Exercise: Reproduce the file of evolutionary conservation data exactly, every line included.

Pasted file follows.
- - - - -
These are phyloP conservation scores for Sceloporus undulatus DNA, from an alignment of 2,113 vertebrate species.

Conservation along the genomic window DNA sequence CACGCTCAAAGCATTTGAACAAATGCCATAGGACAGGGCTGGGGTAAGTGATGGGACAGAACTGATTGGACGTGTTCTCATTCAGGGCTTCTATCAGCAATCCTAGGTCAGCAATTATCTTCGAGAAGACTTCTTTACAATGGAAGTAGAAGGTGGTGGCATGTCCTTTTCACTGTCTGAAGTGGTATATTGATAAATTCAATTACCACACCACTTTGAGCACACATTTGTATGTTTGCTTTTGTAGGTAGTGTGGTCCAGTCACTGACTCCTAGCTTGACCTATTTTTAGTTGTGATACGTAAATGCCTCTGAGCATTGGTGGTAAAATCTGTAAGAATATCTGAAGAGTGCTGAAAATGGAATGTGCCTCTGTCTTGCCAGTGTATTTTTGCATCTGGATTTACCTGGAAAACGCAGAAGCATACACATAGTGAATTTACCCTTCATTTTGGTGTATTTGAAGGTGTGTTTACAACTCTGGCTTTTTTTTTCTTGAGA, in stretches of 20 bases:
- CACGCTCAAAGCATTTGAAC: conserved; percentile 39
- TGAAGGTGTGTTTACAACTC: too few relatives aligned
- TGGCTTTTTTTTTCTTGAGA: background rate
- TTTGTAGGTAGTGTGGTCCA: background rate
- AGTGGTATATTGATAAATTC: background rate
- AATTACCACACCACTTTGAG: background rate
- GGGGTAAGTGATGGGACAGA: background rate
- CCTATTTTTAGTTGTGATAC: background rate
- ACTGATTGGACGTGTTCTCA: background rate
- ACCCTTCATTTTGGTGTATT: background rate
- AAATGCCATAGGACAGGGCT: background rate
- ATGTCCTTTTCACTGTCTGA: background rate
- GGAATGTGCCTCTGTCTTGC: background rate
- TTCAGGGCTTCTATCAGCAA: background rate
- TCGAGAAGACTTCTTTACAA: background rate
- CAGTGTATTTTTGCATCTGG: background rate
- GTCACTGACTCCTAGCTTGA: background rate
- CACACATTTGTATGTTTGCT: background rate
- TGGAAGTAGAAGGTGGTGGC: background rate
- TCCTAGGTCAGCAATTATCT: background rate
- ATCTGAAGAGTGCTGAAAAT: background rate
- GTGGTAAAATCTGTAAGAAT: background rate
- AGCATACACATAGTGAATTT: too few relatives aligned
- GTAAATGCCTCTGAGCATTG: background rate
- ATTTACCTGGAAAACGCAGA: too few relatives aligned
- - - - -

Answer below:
These are phyloP conservation scores for Sceloporus undulatus DNA, from an alignment of 2,113 vertebrate species.

Conservation along the genomic window DNA sequence CACGCTCAAAGCATTTGAACAAATGCCATAGGACAGGGCTGGGGTAAGTGATGGGACAGAACTGATTGGACGTGTTCTCATTCAGGGCTTCTATCAGCAATCCTAGGTCAGCAATTATCTTCGAGAAGACTTCTTTACAATGGAAGTAGAAGGTGGTGGCATGTCCTTTTCACTGTCTGAAGTGGTATATTGATAAATTCAATTACCACACCACTTTGAGCACACATTTGTATGTTTGCTTTTGTAGGTAGTGTGGTCCAGTCACTGACTCCTAGCTTGACCTATTTTTAGTTGTGATACGTAAATGCCTCTGAGCATTGGTGGTAAAATCTGTAAGAATATCTGAAGAGTGCTGAAAATGGAATGTGCCTCTGTCTTGCCAGTGTATTTTTGCATCTGGATTTACCTGGAAAACGCAGAAGCATACACATAGTGAATTTACCCTTCATTTTGGTGTATTTGAAGGTGTGTTTACAACTCTGGCTTTTTTTTTCTTGAGA, in stretches of 20 bases:
- CACGCTCAAAGCATTTGAAC: conserved; percentile 39
- TGAAGGTGTGTTTACAACTC: too few relatives aligned
- TGGCTTTTTTTTTCTTGAGA: background rate
- TTTGTAGGTAGTGTGGTCCA: background rate
- AGTGGTATATTGATAAATTC: background rate
- AATTACCACACCACTTTGAG: background rate
- GGGGTAAGTGATGGGACAGA: background rate
- CCTATTTTTAGTTGTGATAC: background rate
- ACTGATTGGACGTGTTCTCA: background rate
- ACCCTTCATTTTGGTGTATT: background rate
- AAATGCCATAGGACAGGGCT: background rate
- ATGTCCTTTTCACTGTCTGA: background rate
- GGAATGTGCCTCTGTCTTGC: background rate
- TTCAGGGCTTCTATCAGCAA: background rate
- TCGAGAAGACTTCTTTACAA: background rate
- CAGTGTATTTTTGCATCTGG: background rate
- GTCACTGACTCCTAGCTTGA: background rate
- CACACATTTGTATGTTTGCT: background rate
- TGGAAGTAGAAGGTGGTGGC: background rate
- TCCTAGGTCAGCAATTATCT: background rate
- ATCTGAAGAGTGCTGAAAAT: background rate
- GTGGTAAAATCTGTAAGAAT: background rate
- AGCATACACATAGTGAATTT: too few relatives aligned
- GTAAATGCCTCTGAGCATTG: background rate
- ATTTACCTGGAAAACGCAGA: too few relatives aligned